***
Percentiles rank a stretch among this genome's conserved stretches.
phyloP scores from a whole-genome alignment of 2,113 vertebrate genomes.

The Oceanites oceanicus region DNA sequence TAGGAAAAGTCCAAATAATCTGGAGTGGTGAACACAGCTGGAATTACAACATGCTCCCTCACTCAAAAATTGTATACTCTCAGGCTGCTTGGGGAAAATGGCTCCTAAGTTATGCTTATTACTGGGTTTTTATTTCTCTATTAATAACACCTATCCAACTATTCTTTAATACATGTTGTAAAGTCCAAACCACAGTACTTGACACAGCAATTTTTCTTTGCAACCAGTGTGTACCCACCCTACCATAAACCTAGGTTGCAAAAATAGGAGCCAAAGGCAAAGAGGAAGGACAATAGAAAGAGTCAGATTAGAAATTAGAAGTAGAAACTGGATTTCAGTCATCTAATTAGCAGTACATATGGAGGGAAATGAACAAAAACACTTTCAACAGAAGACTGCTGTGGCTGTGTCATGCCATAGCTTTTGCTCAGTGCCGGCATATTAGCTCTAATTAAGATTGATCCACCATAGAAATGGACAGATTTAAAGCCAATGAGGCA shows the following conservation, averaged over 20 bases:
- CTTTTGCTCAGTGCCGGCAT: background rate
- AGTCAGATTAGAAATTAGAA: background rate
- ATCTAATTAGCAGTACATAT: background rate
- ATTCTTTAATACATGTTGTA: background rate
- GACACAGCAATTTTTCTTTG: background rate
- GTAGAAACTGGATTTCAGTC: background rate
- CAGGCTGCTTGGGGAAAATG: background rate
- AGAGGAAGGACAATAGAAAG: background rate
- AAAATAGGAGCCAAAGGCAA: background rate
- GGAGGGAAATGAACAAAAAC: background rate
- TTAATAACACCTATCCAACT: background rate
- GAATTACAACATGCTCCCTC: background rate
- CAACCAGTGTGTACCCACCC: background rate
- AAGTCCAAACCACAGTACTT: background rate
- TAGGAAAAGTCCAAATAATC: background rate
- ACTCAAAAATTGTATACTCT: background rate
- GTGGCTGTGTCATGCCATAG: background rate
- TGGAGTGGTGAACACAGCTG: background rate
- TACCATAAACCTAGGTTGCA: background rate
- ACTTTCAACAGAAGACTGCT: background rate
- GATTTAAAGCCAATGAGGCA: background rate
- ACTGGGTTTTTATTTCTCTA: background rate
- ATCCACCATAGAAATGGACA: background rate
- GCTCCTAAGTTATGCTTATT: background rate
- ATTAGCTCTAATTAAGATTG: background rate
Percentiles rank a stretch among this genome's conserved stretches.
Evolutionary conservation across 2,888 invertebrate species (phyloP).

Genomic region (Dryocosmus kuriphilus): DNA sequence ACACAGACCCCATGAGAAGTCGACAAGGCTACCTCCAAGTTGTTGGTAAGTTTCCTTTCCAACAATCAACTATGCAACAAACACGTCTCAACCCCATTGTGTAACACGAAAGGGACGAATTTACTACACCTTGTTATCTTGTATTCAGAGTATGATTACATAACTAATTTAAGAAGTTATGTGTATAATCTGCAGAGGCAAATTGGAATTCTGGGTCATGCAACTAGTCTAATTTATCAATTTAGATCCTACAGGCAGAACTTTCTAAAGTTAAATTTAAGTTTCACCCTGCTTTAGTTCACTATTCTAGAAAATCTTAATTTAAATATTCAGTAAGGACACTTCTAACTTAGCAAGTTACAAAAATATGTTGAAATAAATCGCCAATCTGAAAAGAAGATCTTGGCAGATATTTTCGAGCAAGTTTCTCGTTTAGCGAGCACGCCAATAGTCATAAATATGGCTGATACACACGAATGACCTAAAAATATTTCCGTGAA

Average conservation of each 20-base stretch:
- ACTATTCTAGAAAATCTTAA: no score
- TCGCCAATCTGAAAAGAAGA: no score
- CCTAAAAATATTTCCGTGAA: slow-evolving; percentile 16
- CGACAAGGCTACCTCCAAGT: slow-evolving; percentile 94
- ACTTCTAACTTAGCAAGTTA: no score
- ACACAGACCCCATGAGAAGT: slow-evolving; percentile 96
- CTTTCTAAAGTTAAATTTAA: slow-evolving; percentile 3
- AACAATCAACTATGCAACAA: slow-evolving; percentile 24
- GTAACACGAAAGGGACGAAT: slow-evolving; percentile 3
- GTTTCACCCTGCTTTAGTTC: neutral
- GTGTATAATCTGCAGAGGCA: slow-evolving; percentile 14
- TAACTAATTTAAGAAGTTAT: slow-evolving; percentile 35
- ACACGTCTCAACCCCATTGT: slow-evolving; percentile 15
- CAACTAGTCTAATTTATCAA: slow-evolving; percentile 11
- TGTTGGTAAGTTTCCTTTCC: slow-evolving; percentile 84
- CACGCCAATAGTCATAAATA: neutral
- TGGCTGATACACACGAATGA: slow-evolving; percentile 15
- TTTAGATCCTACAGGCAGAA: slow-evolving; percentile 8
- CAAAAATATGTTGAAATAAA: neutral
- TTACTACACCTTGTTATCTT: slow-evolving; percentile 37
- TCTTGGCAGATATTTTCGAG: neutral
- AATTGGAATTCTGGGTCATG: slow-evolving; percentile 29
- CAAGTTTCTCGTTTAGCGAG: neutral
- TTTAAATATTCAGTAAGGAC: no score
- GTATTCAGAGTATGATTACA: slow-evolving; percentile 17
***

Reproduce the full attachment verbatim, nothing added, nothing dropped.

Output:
Percentiles rank a stretch among this genome's conserved stretches.
phyloP scores from a whole-genome alignment of 2,113 vertebrate genomes.

The Oceanites oceanicus region DNA sequence TAGGAAAAGTCCAAATAATCTGGAGTGGTGAACACAGCTGGAATTACAACATGCTCCCTCACTCAAAAATTGTATACTCTCAGGCTGCTTGGGGAAAATGGCTCCTAAGTTATGCTTATTACTGGGTTTTTATTTCTCTATTAATAACACCTATCCAACTATTCTTTAATACATGTTGTAAAGTCCAAACCACAGTACTTGACACAGCAATTTTTCTTTGCAACCAGTGTGTACCCACCCTACCATAAACCTAGGTTGCAAAAATAGGAGCCAAAGGCAAAGAGGAAGGACAATAGAAAGAGTCAGATTAGAAATTAGAAGTAGAAACTGGATTTCAGTCATCTAATTAGCAGTACATATGGAGGGAAATGAACAAAAACACTTTCAACAGAAGACTGCTGTGGCTGTGTCATGCCATAGCTTTTGCTCAGTGCCGGCATATTAGCTCTAATTAAGATTGATCCACCATAGAAATGGACAGATTTAAAGCCAATGAGGCA shows the following conservation, averaged over 20 bases:
- CTTTTGCTCAGTGCCGGCAT: background rate
- AGTCAGATTAGAAATTAGAA: background rate
- ATCTAATTAGCAGTACATAT: background rate
- ATTCTTTAATACATGTTGTA: background rate
- GACACAGCAATTTTTCTTTG: background rate
- GTAGAAACTGGATTTCAGTC: background rate
- CAGGCTGCTTGGGGAAAATG: background rate
- AGAGGAAGGACAATAGAAAG: background rate
- AAAATAGGAGCCAAAGGCAA: background rate
- GGAGGGAAATGAACAAAAAC: background rate
- TTAATAACACCTATCCAACT: background rate
- GAATTACAACATGCTCCCTC: background rate
- CAACCAGTGTGTACCCACCC: background rate
- AAGTCCAAACCACAGTACTT: background rate
- TAGGAAAAGTCCAAATAATC: background rate
- ACTCAAAAATTGTATACTCT: background rate
- GTGGCTGTGTCATGCCATAG: background rate
- TGGAGTGGTGAACACAGCTG: background rate
- TACCATAAACCTAGGTTGCA: background rate
- ACTTTCAACAGAAGACTGCT: background rate
- GATTTAAAGCCAATGAGGCA: background rate
- ACTGGGTTTTTATTTCTCTA: background rate
- ATCCACCATAGAAATGGACA: background rate
- GCTCCTAAGTTATGCTTATT: background rate
- ATTAGCTCTAATTAAGATTG: background rate
Percentiles rank a stretch among this genome's conserved stretches.
Evolutionary conservation across 2,888 invertebrate species (phyloP).

Genomic region (Dryocosmus kuriphilus): DNA sequence ACACAGACCCCATGAGAAGTCGACAAGGCTACCTCCAAGTTGTTGGTAAGTTTCCTTTCCAACAATCAACTATGCAACAAACACGTCTCAACCCCATTGTGTAACACGAAAGGGACGAATTTACTACACCTTGTTATCTTGTATTCAGAGTATGATTACATAACTAATTTAAGAAGTTATGTGTATAATCTGCAGAGGCAAATTGGAATTCTGGGTCATGCAACTAGTCTAATTTATCAATTTAGATCCTACAGGCAGAACTTTCTAAAGTTAAATTTAAGTTTCACCCTGCTTTAGTTCACTATTCTAGAAAATCTTAATTTAAATATTCAGTAAGGACACTTCTAACTTAGCAAGTTACAAAAATATGTTGAAATAAATCGCCAATCTGAAAAGAAGATCTTGGCAGATATTTTCGAGCAAGTTTCTCGTTTAGCGAGCACGCCAATAGTCATAAATATGGCTGATACACACGAATGACCTAAAAATATTTCCGTGAA

Average conservation of each 20-base stretch:
- ACTATTCTAGAAAATCTTAA: no score
- TCGCCAATCTGAAAAGAAGA: no score
- CCTAAAAATATTTCCGTGAA: slow-evolving; percentile 16
- CGACAAGGCTACCTCCAAGT: slow-evolving; percentile 94
- ACTTCTAACTTAGCAAGTTA: no score
- ACACAGACCCCATGAGAAGT: slow-evolving; percentile 96
- CTTTCTAAAGTTAAATTTAA: slow-evolving; percentile 3
- AACAATCAACTATGCAACAA: slow-evolving; percentile 24
- GTAACACGAAAGGGACGAAT: slow-evolving; percentile 3
- GTTTCACCCTGCTTTAGTTC: neutral
- GTGTATAATCTGCAGAGGCA: slow-evolving; percentile 14
- TAACTAATTTAAGAAGTTAT: slow-evolving; percentile 35
- ACACGTCTCAACCCCATTGT: slow-evolving; percentile 15
- CAACTAGTCTAATTTATCAA: slow-evolving; percentile 11
- TGTTGGTAAGTTTCCTTTCC: slow-evolving; percentile 84
- CACGCCAATAGTCATAAATA: neutral
- TGGCTGATACACACGAATGA: slow-evolving; percentile 15
- TTTAGATCCTACAGGCAGAA: slow-evolving; percentile 8
- CAAAAATATGTTGAAATAAA: neutral
- TTACTACACCTTGTTATCTT: slow-evolving; percentile 37
- TCTTGGCAGATATTTTCGAG: neutral
- AATTGGAATTCTGGGTCATG: slow-evolving; percentile 29
- CAAGTTTCTCGTTTAGCGAG: neutral
- TTTAAATATTCAGTAAGGAC: no score
- GTATTCAGAGTATGATTACA: slow-evolving; percentile 17